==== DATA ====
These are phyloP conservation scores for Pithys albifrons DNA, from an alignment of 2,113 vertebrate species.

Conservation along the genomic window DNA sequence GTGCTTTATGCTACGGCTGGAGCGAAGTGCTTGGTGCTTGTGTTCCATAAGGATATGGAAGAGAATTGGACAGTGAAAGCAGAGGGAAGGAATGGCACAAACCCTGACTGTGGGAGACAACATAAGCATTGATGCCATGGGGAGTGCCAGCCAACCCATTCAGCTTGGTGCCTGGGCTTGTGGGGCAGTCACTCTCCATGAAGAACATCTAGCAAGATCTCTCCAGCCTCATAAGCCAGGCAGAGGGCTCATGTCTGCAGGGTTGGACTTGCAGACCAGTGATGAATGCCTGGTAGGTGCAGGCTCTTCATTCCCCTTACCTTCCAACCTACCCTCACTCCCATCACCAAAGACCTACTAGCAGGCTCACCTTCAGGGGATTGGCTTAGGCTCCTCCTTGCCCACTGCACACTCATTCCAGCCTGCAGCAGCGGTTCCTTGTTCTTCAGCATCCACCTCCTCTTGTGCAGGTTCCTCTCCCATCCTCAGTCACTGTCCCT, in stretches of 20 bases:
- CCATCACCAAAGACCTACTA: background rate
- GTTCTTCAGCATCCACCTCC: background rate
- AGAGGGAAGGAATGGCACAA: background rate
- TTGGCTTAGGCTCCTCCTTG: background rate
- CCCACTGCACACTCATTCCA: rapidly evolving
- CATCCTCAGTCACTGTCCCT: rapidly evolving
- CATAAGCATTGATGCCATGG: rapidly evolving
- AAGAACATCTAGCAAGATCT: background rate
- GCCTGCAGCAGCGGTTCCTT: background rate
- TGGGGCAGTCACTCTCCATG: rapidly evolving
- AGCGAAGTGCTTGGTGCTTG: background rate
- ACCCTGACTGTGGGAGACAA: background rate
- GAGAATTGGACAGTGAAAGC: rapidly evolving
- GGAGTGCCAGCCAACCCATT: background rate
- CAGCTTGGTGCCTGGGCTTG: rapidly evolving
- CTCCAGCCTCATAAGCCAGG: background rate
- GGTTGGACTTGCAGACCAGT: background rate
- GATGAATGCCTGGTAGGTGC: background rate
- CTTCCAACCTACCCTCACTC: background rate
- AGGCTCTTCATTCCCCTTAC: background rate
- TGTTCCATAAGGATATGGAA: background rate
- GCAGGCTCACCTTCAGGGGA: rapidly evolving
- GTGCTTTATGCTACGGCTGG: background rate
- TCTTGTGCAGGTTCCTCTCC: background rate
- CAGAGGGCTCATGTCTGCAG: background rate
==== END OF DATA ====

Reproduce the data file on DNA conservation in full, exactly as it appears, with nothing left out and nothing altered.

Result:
These are phyloP conservation scores for Pithys albifrons DNA, from an alignment of 2,113 vertebrate species.

Conservation along the genomic window DNA sequence GTGCTTTATGCTACGGCTGGAGCGAAGTGCTTGGTGCTTGTGTTCCATAAGGATATGGAAGAGAATTGGACAGTGAAAGCAGAGGGAAGGAATGGCACAAACCCTGACTGTGGGAGACAACATAAGCATTGATGCCATGGGGAGTGCCAGCCAACCCATTCAGCTTGGTGCCTGGGCTTGTGGGGCAGTCACTCTCCATGAAGAACATCTAGCAAGATCTCTCCAGCCTCATAAGCCAGGCAGAGGGCTCATGTCTGCAGGGTTGGACTTGCAGACCAGTGATGAATGCCTGGTAGGTGCAGGCTCTTCATTCCCCTTACCTTCCAACCTACCCTCACTCCCATCACCAAAGACCTACTAGCAGGCTCACCTTCAGGGGATTGGCTTAGGCTCCTCCTTGCCCACTGCACACTCATTCCAGCCTGCAGCAGCGGTTCCTTGTTCTTCAGCATCCACCTCCTCTTGTGCAGGTTCCTCTCCCATCCTCAGTCACTGTCCCT, in stretches of 20 bases:
- CCATCACCAAAGACCTACTA: background rate
- GTTCTTCAGCATCCACCTCC: background rate
- AGAGGGAAGGAATGGCACAA: background rate
- TTGGCTTAGGCTCCTCCTTG: background rate
- CCCACTGCACACTCATTCCA: rapidly evolving
- CATCCTCAGTCACTGTCCCT: rapidly evolving
- CATAAGCATTGATGCCATGG: rapidly evolving
- AAGAACATCTAGCAAGATCT: background rate
- GCCTGCAGCAGCGGTTCCTT: background rate
- TGGGGCAGTCACTCTCCATG: rapidly evolving
- AGCGAAGTGCTTGGTGCTTG: background rate
- ACCCTGACTGTGGGAGACAA: background rate
- GAGAATTGGACAGTGAAAGC: rapidly evolving
- GGAGTGCCAGCCAACCCATT: background rate
- CAGCTTGGTGCCTGGGCTTG: rapidly evolving
- CTCCAGCCTCATAAGCCAGG: background rate
- GGTTGGACTTGCAGACCAGT: background rate
- GATGAATGCCTGGTAGGTGC: background rate
- CTTCCAACCTACCCTCACTC: background rate
- AGGCTCTTCATTCCCCTTAC: background rate
- TGTTCCATAAGGATATGGAA: background rate
- GCAGGCTCACCTTCAGGGGA: rapidly evolving
- GTGCTTTATGCTACGGCTGG: background rate
- TCTTGTGCAGGTTCCTCTCC: background rate
- CAGAGGGCTCATGTCTGCAG: background rate